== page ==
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View Diary: Insolvency, tax cuts, military spending and social security (188 comments)

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  •  Sorta, but not really (0+ / 0-)

    Sorta, kinda, but not really. In some crazy meaningless legalistic sense we still are on the gold standard. The big change was really FDR going off the gold standard, even bigger than 1971, and only partially, formally countered by Bretton Woods.

    The Bretton Woods era, til some time in the 60s (starting maybe late 50s) was comparable to the most ancient money - Silver in Mesopotamia. A quantity of silver just represented a quantity of Mesopotamian money. A quantity of gold - - most of the world's gold was owned by the US government, but forbidden to private US citizens - - just represented a quantity of dollars, by US government fiat.

    An ounce of gold was just a weird $35 dollar bill, used only for intergovernmental transactions, for all intents and purposes. The other Bretton Woods countries were just like backwater villages, tributaries to the Great King Uncle Sam, who had their own local currency (like Ithaca dollars) for local use, but settled internationally/villagely with dollars, sometimes using the weird $35 dollar bills.  Nixon just stopped the policy of printing the $35 bills, because they cost too much to make, just like changing the metal content of the penny.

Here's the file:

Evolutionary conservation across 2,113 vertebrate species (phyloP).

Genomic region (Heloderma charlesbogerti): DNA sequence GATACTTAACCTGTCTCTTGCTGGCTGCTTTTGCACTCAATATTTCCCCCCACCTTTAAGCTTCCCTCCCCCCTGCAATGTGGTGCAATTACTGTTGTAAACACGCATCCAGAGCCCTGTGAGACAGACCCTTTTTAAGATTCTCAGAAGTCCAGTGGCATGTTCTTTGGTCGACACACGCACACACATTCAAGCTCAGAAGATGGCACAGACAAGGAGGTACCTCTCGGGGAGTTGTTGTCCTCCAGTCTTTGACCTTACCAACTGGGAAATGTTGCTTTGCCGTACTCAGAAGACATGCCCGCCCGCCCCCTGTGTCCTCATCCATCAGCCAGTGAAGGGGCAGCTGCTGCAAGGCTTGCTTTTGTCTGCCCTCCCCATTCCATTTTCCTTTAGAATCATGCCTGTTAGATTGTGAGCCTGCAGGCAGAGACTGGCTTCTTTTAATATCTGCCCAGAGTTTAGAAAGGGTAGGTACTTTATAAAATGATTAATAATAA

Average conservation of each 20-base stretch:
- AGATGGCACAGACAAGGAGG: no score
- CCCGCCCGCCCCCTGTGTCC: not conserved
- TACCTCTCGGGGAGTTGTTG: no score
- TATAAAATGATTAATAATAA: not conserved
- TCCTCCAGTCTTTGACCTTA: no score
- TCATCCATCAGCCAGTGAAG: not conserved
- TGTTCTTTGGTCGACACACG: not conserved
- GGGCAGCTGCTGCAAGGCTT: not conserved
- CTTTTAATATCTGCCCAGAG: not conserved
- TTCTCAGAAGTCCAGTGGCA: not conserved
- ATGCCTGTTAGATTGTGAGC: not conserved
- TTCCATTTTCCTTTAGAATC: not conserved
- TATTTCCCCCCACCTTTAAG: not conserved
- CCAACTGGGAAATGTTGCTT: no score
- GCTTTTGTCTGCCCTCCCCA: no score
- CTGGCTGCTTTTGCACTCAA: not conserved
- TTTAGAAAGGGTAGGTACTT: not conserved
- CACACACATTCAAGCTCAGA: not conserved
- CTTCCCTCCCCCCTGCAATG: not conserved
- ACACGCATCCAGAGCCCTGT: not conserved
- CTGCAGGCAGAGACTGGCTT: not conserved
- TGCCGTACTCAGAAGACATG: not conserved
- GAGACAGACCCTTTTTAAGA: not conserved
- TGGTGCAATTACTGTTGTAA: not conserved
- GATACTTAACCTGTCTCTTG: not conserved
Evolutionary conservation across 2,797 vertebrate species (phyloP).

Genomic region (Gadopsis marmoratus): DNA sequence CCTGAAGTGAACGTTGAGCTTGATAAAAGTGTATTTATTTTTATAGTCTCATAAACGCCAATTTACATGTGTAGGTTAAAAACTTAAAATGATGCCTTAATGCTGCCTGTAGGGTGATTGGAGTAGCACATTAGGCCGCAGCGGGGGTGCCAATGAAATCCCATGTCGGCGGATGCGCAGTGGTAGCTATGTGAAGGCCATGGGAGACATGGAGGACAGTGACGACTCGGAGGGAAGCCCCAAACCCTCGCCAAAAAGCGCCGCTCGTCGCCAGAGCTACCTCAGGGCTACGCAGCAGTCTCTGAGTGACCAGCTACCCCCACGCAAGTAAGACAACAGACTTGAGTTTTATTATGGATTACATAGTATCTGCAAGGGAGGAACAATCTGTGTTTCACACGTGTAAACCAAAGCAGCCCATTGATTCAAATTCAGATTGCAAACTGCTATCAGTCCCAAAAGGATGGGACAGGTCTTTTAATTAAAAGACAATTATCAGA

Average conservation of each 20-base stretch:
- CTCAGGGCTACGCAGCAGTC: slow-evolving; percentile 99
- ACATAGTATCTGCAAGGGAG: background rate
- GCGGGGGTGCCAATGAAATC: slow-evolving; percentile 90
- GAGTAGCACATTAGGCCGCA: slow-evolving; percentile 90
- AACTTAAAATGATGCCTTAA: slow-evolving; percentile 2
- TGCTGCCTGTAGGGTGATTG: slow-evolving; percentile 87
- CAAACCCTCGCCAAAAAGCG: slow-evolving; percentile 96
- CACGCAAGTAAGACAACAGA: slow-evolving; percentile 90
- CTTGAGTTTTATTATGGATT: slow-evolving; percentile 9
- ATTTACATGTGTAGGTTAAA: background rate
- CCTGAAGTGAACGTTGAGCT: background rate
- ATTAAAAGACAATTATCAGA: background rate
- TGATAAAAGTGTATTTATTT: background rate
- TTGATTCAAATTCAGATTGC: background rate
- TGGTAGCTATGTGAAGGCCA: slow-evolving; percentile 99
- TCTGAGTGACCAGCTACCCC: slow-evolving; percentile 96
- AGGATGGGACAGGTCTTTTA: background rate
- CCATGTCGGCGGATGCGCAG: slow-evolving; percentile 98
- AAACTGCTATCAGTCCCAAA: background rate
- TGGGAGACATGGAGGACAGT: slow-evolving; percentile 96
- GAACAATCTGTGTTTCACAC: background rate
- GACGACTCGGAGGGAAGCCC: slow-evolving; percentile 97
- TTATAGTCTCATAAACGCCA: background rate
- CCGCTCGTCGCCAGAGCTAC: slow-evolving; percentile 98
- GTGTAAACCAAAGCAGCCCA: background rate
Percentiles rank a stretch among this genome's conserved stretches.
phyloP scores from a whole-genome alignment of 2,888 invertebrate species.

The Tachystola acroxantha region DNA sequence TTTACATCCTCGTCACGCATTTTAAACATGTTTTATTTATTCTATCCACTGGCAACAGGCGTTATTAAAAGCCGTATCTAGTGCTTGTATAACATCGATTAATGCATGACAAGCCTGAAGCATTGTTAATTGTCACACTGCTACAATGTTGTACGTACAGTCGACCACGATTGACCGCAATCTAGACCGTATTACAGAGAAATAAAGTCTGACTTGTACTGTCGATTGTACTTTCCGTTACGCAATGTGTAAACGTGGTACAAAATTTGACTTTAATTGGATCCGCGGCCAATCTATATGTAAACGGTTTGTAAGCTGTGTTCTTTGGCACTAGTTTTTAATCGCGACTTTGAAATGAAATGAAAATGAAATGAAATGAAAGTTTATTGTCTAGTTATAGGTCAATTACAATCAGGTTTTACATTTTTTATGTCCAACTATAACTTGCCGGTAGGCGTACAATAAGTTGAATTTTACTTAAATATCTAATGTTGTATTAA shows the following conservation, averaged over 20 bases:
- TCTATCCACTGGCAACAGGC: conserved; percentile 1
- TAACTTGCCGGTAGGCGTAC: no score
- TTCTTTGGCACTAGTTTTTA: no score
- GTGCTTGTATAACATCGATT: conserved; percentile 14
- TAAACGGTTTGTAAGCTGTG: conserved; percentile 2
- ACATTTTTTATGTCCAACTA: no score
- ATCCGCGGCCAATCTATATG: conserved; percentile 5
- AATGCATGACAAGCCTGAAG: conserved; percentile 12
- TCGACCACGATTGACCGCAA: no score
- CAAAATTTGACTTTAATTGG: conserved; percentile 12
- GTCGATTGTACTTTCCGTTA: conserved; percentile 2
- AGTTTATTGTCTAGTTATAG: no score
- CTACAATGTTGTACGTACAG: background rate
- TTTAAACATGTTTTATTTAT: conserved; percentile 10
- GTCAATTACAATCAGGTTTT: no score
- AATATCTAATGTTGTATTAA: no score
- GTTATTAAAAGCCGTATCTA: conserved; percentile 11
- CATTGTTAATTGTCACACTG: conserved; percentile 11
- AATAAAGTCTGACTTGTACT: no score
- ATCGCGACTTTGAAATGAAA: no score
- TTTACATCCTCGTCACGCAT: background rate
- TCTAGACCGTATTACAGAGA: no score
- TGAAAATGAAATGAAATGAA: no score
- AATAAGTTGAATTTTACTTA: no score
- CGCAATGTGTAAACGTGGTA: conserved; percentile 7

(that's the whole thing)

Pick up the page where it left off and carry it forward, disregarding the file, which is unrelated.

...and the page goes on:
Look to the deficits - the USA ran the giantest deficits ever during the war. Vastly increased the supply of US dollar NFA. Of course didn't increase the gold supply. But the value of the dollar was supremely strong, uninflated for such a huge war. Obviously no gold constraint operated.

    In 1946 it was damn clear to all that the Dollar was Almighty & the only use of Gold was that you could get Dollars for it, and not vice versa. Took generations of "economists" to fill peoples heads up with everything-backwards sh*t after that.

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